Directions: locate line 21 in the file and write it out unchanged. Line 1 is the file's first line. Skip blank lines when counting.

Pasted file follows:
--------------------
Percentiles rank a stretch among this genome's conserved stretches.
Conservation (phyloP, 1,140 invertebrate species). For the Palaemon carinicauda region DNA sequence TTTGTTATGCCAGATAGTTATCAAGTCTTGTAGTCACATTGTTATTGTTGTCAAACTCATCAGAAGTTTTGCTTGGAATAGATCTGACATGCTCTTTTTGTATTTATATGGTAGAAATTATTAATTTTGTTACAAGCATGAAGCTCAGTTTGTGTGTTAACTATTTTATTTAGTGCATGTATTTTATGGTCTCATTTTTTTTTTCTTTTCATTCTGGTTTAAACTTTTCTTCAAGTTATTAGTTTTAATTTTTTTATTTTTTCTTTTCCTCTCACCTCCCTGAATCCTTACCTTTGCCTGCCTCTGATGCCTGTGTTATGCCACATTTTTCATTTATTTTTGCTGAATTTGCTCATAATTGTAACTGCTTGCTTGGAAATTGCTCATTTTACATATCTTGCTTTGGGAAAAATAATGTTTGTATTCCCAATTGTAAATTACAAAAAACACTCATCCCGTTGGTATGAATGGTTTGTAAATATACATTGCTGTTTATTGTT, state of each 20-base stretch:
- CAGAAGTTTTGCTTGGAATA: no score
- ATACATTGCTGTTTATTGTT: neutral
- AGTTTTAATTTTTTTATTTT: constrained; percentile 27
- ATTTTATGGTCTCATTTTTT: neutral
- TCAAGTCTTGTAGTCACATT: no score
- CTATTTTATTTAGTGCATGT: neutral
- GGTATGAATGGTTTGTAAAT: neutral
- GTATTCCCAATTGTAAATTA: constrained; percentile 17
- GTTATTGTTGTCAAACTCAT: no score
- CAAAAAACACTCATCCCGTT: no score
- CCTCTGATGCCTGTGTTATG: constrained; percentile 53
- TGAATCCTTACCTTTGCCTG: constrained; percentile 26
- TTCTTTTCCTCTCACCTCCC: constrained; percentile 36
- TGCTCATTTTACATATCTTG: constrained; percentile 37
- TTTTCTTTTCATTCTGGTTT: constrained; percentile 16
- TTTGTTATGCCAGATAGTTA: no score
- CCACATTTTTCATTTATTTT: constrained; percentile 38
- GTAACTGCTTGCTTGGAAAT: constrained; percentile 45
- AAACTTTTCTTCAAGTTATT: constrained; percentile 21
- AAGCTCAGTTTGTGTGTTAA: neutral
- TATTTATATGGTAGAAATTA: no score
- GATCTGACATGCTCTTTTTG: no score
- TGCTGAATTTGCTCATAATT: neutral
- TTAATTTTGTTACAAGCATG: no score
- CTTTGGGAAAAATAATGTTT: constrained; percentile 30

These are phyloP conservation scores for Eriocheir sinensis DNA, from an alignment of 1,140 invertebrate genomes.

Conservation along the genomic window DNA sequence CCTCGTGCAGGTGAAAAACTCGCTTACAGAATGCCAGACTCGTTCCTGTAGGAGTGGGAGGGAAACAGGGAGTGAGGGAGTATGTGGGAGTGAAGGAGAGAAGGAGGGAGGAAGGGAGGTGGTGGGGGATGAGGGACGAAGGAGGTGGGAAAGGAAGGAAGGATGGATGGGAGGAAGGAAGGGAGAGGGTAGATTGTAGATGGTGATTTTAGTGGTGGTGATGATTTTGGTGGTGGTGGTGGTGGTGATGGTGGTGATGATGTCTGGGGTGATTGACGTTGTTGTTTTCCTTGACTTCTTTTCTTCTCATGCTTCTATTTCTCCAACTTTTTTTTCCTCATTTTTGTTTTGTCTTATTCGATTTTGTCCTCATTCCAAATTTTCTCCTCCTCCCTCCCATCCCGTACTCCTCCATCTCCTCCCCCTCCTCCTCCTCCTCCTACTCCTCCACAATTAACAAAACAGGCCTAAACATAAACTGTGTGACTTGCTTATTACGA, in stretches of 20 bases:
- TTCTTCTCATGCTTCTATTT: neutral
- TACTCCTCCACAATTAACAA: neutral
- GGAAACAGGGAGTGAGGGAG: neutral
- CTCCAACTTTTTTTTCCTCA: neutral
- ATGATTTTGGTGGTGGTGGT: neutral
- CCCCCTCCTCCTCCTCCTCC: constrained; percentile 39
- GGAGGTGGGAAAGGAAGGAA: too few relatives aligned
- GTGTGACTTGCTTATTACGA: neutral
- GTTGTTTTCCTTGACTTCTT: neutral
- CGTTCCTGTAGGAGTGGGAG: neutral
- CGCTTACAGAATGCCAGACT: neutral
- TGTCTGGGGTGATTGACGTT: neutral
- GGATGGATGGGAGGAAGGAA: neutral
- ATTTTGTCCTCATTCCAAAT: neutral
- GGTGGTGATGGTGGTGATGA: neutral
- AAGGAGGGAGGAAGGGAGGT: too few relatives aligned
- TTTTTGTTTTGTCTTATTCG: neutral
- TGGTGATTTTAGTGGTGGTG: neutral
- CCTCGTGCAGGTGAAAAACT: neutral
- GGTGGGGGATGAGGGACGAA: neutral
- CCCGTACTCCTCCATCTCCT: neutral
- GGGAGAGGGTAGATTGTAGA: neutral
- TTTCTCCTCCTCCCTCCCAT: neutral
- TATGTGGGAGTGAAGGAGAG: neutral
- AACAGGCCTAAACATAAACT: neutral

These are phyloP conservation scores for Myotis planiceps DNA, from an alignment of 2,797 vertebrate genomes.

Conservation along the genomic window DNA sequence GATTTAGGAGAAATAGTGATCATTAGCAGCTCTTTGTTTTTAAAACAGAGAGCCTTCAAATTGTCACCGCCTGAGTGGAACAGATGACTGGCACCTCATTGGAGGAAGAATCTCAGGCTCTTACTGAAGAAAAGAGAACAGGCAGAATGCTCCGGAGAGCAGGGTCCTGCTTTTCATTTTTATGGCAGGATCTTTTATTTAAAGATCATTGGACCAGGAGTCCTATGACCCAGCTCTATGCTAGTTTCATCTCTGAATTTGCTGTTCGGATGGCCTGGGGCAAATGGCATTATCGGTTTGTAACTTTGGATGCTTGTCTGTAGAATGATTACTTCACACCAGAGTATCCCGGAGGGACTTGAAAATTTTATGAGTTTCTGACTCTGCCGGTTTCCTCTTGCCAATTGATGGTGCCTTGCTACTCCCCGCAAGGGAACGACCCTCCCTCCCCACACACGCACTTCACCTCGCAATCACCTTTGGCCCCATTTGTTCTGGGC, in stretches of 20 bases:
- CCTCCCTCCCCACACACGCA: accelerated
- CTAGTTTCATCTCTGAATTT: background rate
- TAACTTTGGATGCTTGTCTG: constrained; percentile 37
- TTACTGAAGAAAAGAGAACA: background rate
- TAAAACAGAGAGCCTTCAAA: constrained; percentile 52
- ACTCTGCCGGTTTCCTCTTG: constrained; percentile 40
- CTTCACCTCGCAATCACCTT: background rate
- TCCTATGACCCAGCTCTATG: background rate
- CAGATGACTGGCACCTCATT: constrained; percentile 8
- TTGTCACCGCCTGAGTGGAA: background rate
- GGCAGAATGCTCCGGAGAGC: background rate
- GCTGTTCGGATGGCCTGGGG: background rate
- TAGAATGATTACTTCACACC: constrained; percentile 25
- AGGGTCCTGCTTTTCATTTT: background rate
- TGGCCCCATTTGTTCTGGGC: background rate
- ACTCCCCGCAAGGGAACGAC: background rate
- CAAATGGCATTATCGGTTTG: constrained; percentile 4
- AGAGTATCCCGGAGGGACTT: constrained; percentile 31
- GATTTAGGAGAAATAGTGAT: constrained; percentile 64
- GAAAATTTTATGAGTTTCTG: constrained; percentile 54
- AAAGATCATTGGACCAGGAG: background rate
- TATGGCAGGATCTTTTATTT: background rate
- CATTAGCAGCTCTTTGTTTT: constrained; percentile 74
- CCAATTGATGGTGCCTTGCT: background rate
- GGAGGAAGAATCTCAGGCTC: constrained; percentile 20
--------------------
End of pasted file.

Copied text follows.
- AAACTTTTCTTCAAGTTATT: constrained; percentile 21